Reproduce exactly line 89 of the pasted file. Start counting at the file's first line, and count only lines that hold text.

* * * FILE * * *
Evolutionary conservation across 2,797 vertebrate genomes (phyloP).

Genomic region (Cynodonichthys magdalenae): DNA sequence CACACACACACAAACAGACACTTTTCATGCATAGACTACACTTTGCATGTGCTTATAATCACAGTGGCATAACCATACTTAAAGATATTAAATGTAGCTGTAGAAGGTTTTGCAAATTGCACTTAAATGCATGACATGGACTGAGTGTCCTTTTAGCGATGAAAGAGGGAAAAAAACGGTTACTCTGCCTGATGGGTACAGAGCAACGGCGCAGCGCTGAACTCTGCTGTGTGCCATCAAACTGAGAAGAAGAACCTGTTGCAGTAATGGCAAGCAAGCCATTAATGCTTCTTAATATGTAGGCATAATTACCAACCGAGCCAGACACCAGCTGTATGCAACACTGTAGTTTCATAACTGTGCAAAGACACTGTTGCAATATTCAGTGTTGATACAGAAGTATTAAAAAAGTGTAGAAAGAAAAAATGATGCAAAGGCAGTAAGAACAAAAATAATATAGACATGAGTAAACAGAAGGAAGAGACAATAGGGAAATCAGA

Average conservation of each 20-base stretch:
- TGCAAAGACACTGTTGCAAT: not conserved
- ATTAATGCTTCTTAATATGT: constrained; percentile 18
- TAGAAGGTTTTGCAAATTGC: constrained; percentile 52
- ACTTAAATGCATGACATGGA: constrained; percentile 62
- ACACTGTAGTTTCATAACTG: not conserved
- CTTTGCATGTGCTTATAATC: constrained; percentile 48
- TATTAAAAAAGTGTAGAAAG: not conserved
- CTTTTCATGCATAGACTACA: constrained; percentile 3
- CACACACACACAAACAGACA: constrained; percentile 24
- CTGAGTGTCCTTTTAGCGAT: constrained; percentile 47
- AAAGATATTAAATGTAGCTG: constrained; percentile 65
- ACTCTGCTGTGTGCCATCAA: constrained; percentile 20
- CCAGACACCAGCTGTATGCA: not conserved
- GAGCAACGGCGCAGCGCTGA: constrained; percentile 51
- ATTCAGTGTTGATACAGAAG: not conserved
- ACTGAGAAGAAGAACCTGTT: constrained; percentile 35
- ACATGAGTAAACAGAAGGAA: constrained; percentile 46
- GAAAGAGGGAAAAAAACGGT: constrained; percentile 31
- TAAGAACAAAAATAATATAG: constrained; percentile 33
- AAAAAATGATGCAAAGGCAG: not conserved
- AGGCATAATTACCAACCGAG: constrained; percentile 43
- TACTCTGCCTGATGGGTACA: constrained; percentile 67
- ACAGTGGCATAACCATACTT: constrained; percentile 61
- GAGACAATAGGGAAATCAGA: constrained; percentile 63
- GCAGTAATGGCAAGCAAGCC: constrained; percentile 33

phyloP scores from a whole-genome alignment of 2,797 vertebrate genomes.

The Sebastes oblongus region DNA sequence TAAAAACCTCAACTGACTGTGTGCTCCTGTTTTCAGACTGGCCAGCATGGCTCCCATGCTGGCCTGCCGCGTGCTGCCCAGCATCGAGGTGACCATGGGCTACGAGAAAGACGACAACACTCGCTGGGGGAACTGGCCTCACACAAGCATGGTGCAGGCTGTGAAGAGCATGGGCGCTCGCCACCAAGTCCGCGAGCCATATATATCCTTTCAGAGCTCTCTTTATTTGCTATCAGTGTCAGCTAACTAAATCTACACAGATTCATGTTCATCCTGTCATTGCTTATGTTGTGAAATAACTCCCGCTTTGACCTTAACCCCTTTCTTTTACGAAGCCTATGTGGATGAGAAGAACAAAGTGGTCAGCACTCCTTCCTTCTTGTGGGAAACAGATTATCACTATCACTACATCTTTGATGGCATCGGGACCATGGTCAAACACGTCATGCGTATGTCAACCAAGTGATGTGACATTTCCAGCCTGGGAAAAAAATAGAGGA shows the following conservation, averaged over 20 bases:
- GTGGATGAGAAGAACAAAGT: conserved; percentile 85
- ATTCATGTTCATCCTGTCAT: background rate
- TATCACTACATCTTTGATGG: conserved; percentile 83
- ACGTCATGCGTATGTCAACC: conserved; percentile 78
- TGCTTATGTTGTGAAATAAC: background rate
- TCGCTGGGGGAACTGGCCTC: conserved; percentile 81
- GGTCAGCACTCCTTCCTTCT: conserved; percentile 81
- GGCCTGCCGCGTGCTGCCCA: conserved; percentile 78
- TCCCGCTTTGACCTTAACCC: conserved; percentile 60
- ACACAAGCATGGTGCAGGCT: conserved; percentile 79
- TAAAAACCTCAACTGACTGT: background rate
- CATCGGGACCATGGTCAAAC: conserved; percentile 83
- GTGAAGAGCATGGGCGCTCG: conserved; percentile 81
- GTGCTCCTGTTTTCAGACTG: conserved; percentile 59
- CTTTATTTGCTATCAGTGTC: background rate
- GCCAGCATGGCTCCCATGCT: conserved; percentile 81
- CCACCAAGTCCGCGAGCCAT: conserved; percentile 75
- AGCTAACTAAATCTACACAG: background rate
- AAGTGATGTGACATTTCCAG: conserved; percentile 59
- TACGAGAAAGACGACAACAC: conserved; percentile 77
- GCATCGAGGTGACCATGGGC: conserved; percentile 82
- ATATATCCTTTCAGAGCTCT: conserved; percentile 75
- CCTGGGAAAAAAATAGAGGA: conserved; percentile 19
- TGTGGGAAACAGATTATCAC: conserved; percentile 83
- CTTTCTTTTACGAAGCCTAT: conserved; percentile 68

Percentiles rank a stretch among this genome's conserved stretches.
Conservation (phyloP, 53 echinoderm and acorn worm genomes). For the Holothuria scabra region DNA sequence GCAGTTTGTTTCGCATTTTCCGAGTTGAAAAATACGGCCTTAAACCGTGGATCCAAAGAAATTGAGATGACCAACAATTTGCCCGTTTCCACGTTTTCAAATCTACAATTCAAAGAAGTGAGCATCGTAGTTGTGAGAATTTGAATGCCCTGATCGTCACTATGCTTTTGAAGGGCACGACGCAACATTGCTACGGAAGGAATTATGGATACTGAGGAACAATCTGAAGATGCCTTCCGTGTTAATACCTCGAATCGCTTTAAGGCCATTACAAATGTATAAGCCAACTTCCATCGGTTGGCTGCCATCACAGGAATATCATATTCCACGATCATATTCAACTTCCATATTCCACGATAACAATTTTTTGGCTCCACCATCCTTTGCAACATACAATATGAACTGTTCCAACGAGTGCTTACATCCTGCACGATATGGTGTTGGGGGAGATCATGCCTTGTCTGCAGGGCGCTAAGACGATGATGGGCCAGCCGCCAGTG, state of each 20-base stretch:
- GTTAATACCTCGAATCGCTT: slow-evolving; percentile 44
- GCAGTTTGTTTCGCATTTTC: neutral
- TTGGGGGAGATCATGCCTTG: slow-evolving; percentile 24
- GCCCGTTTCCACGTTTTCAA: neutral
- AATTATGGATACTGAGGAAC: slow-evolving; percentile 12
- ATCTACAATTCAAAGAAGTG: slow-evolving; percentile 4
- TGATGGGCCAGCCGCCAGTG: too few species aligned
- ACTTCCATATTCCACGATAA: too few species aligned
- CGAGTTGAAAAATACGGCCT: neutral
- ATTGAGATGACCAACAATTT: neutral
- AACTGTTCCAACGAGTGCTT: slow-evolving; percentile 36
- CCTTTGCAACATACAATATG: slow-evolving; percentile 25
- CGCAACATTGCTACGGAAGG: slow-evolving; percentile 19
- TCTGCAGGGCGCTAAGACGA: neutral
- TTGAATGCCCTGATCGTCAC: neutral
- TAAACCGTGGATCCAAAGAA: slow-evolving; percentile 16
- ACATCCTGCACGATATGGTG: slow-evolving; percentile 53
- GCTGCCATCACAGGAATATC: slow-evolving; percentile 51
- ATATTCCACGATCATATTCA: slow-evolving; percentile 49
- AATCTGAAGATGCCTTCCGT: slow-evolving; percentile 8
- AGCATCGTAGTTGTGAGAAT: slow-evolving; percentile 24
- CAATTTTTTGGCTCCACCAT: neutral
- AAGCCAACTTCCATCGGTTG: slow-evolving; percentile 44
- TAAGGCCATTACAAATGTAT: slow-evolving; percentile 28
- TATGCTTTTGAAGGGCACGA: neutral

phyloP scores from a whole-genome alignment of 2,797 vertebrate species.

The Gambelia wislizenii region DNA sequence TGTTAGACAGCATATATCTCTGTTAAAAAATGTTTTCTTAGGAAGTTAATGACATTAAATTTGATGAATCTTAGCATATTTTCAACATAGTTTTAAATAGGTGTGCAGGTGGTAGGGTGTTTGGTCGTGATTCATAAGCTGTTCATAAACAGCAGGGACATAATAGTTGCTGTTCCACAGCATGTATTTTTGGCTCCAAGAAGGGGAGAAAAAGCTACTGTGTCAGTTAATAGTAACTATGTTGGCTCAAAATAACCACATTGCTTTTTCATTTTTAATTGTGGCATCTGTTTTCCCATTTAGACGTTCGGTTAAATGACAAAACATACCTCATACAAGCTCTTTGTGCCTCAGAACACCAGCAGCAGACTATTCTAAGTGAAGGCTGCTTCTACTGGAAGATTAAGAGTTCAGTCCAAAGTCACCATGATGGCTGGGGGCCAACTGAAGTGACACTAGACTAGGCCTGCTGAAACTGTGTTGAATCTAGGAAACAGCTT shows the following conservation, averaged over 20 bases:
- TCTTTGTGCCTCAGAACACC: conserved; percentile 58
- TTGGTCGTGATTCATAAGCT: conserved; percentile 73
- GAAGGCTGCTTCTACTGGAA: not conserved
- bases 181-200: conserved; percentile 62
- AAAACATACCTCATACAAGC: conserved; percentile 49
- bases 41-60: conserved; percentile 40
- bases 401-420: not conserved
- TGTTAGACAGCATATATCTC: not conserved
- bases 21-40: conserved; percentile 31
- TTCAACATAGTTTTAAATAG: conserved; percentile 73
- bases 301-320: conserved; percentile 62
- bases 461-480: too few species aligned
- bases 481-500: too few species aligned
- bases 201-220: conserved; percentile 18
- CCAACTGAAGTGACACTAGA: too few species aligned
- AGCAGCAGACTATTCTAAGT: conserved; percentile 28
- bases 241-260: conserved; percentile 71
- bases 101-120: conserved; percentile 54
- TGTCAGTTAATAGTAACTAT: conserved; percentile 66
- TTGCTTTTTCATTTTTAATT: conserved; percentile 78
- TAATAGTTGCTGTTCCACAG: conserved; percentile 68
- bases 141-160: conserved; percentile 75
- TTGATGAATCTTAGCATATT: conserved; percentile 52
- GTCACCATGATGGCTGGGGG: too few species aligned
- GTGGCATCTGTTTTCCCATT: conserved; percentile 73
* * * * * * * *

- AAAACATACCTCATACAAGC: conserved; percentile 49